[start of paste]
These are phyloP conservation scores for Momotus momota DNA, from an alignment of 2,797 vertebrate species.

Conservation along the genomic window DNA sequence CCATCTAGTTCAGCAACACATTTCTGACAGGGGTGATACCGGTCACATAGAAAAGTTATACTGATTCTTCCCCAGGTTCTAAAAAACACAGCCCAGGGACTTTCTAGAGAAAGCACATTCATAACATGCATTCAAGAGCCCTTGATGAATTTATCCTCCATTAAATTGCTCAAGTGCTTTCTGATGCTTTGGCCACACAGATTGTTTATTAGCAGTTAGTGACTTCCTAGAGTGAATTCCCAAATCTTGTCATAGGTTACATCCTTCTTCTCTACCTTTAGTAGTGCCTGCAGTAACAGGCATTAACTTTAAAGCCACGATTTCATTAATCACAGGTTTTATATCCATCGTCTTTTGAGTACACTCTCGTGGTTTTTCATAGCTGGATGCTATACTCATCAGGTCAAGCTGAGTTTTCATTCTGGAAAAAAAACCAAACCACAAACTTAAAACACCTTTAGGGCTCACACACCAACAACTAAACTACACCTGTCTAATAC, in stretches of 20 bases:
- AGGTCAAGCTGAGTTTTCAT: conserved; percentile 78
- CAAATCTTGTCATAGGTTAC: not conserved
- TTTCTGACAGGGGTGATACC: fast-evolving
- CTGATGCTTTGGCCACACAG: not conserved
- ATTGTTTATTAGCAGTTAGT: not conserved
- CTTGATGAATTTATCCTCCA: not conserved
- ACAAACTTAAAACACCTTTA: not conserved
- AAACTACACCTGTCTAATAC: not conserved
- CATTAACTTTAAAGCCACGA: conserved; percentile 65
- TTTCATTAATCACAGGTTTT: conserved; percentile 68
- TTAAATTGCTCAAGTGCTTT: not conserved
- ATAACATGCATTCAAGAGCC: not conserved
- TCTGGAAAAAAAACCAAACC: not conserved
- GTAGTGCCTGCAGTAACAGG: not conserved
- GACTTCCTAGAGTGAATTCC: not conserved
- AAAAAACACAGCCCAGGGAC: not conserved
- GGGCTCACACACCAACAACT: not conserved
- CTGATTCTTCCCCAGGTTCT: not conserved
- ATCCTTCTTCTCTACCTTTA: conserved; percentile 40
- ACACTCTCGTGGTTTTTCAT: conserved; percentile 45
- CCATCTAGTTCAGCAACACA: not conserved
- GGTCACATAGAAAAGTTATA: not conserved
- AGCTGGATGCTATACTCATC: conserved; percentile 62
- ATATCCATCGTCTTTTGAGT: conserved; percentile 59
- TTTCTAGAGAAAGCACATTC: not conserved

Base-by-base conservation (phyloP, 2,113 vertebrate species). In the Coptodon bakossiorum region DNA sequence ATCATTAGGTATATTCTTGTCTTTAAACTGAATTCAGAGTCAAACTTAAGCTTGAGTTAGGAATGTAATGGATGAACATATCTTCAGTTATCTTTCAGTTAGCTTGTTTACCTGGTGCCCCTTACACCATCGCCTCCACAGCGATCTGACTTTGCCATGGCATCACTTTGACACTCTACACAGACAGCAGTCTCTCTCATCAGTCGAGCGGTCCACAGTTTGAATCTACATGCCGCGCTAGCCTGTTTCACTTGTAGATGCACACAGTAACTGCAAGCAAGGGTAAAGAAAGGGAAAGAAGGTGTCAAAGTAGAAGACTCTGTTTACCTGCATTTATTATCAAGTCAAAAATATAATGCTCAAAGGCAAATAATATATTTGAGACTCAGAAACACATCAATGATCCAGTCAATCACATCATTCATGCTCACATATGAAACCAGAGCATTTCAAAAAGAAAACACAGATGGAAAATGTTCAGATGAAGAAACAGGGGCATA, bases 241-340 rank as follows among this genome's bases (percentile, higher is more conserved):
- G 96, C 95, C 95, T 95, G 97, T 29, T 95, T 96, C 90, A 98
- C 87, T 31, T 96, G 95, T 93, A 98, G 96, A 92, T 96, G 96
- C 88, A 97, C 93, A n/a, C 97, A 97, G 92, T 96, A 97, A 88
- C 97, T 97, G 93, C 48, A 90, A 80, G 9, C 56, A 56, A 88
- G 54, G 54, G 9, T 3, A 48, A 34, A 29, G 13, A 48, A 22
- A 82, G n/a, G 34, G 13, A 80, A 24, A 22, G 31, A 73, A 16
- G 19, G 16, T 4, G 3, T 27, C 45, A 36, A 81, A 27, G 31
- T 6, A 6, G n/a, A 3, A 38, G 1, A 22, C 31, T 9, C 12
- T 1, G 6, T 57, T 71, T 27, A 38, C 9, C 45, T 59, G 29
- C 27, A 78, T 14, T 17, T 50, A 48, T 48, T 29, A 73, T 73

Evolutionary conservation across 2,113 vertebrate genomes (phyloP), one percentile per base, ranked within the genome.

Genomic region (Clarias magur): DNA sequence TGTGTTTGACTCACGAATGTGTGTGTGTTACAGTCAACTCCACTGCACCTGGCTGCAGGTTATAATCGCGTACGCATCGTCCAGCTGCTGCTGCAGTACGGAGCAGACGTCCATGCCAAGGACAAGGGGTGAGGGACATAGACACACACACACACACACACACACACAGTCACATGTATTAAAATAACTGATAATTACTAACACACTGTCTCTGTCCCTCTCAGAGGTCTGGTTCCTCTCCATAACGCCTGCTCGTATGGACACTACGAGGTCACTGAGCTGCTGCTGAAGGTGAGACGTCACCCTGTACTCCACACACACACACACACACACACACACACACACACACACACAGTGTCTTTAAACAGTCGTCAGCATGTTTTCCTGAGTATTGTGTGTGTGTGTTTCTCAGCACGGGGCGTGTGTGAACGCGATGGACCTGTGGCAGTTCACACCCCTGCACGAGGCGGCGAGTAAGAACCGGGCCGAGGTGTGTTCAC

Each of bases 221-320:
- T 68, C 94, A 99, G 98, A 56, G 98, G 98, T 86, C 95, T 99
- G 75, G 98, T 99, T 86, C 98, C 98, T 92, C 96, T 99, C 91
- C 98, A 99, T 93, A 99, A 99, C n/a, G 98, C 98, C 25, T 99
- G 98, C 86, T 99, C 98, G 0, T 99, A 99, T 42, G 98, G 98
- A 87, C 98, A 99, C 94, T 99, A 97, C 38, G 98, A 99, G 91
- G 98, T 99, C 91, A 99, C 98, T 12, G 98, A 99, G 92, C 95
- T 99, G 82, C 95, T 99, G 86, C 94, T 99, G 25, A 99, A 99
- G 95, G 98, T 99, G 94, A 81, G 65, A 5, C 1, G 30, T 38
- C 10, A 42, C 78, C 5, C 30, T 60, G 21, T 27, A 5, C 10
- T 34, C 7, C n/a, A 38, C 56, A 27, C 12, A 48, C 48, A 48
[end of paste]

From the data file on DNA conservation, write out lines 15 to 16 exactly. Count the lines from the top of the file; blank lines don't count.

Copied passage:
- TCTGGAAAAAAAACCAAACC: not conserved
- GTAGTGCCTGCAGTAACAGG: not conserved